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About Gibbon_99

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  1. Trying to compile v2.18 (SVN) into my game to avoid needing an additional lib file. This is on Linux 64bit using Codeblocks. Compiling gives me this error: ||=== baseCode, Debug ===| /src/script/as_callfunc.cpp||In function ‘int PrepareSystemFunction(asCScriptFunction*, asSSystemFunctionInterface*, asCScriptEngine*)’:| /src/script/as_callfunc.cpp|301|error: ‘TXT_DONT_SUPPORT_TYPE_s_BY_VAL’ was not declared in this scope| ||=== Build finished: 1 errors, 0 warnings ===| Doing a grep on the src tree doesn't show up the value of TXT_DONT_SUPPORT_TYPE_s_BY_VAL anywhere? <prompt>/Linux/AngelScript_2.18.0$ grep -r -i TXT_DONT_SUPPORT_TYPE_s_BY_VAL . ./angelscript/source/as_callfunc.cpp: str.Format(TXT_DONT_SUPPORT_TYPE_s_BY_VAL, func->parameterTypes[n].GetObjectType()->name.AddressOf()); I've copied all the source files from the SVN source directory into my project, and have added them all - but I can't see where TXT_DONT_SUPPORT_TYPE_s_BY_VAL is defined anywhere. Thanks
  2. Circular explosion with definable points

    Quote:Original post by CrimsonSun Have you measured your performance and determined this to be a bottleneck? I think you may be focusing on too low of a level. I would be surprised if your implementation didn't already use lookup tables or some sort of fast numerical algorithm for trig functions. It seems to be taking about 1.01% of the total frame rate to do the calculations on 45 points. Not much. But - I plan on having a fair number of these 'explosions' happening at once on the screen. It's written in plain C running on Linux - so I wouldn't think it would be using any sort of lookup tables already. EDIT: found this Gives a nice speed boost - and plugs straight into the existing solution. WIN ! [Edited by - Gibbon_99 on December 1, 2009 11:30:22 PM]
  3. Circular explosion with definable points

    That works as well ! Thanks. PS: To be a little more efficient I should setup a lookup table for the COS and SIN as well. Would I be right in guessing that these calculations are resulting in a radian result? How do you go about setting up a COS lookup table for radians. I would imagine that a degree lookup table would be something like double cosTable[360] - but I obviously can't use a radian as an index into that table.
  4. Circular explosion with definable points

    Quote:Original post by bzroom I dunno if you're just trying to be crazy or what.. but what's wrong with this? void getParticlePositions(float _x, float _y, float _r, float segments) { float theta = 2.0f * PI / segments; for (int i = 0; i != segments; ++i) { particlePos[i].x = _x + cos(i * theta) * _r; particlePos[i].y = _y + sin(i * theta) * _r; } } That still doesn't draw a set of points, evenly spaced around a circle. But this does. void getParticlePositions(float _x, float _y, float _r, float segments) { float theta = 2.0f * PI / segments; int stepSize = 360 / segments; for (int i = 0; i != segments; ++i) { particlePos[i].x = _x + cos(i + stepSize * theta) * _r; particlePos[i].y = _y + sin(i + stepSize * theta) * _r; } } As long as I use a reasonable number of segments, I get a nice expanding circle of points from a central point. If I use something like 10 segments, I get three in the top left diagonal, 4 in the top right diagonal, and three heading straight down. Thanks !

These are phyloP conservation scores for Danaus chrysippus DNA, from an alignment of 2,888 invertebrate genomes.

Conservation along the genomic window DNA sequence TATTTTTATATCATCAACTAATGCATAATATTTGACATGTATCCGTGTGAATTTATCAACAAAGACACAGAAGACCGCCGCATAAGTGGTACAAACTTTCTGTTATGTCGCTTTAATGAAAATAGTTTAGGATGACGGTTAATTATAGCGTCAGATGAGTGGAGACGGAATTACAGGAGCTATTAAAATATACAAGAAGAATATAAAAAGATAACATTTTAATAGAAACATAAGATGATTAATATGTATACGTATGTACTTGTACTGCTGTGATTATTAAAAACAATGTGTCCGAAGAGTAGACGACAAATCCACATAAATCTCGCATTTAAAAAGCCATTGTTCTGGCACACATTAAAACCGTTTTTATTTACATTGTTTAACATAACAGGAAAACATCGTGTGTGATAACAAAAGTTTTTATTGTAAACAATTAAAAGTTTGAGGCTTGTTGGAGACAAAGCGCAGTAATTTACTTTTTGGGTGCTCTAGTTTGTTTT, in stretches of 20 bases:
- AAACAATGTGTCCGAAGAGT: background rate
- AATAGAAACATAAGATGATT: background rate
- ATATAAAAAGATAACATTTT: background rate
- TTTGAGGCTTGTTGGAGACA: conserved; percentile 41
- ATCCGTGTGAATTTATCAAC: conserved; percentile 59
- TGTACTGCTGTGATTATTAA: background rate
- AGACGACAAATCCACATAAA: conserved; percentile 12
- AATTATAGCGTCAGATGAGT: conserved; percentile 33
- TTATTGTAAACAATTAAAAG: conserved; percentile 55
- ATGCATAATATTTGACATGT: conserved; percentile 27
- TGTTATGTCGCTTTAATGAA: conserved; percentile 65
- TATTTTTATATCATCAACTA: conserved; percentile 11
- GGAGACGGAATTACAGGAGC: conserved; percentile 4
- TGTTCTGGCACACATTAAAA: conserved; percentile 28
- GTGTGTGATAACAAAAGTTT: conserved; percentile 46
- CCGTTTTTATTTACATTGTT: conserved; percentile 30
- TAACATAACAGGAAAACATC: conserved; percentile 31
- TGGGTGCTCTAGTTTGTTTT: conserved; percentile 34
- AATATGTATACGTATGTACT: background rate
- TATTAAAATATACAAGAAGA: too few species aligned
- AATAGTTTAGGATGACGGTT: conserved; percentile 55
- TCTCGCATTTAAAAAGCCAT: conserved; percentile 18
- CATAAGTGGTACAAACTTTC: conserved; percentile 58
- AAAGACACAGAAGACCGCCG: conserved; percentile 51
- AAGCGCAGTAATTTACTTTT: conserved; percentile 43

5. Circular explosion with definable points

    void getParticlePositions(float _x, float _y, float _r, float segments) { float theta = 2 * PI / (float)segments; float tangetial_factor = tanf(theta); float radial_factor = 1 - cosf(theta); float x = _x + _r; float y = _y; for (int i = 0; i != segments; i++) { float tx = -(y - _y); float ty = x - _x); x += tx * tangetial_factor; y += ty * tangetial_factor; float rx = _x - x; float ry = _y - y; x += rx * radial_factor; y += ry * radial_factor; particlePos[i].x = x; particlePos[i].y = y; } } If I use 360 segments, I get a full circle, if I use 180 segments, I get a semi-circle - not a circle with the points spaced further apart.
  6. I'm trying to find an algorithm that will allow me to create an explosion effect using particles in 2D. I'd like to be able to define the number of points - and have them evenly spaced around the circles center, and radiate out from there. I have one working now - but it only works if I use 360 points - if I use anything else, for example 90 points - then it only draws an arc. There are lots of circle functions, but they all seem to assume that you want to draw a full circle. Code in C would be great. Thanks
  7. Excellent - thanks.
  8. Hi I'm looking at getting a new laptop and I want to develop OpenGL 3.2 apps with it. I want it to have a nVidia graphics card but looking at the specifications page on the nVidia site - the newest mobile chipset ( the 100 series ) only supports OpenGL 2.1. Mind you - the specs for a GTX295 also say OpenGL 2.1. Is that enough hardware support to run the latest nVidia drivers for GL 3.2 support? Thanks
  9. Quote:Original post by Gage64 Quote:Original post by Gibbon_99 kmMat4OrthographicProjection(&projectionMatrix, 0.0f, (float)winWidth, (float)winHeight, 0.0f, 1.0f, 100.0f); kmGLGetMatrix(KM_GL_PROJECTION, &projectionMatrix); It seems like the 2nd call overwrites the value of projectionMatrix that was computed by the first call. Ah - yes - you are right ! Now I get nothing drawn on the screen - I'll need to find what else is wrong. thanks ** EDIT Solved - Needed to translate into view - kmGLTranslatef(0.0, 0.0f, -1.0f); Cheers [Edited by - Gibbon_99 on October 4, 2009 6:15:57 AM]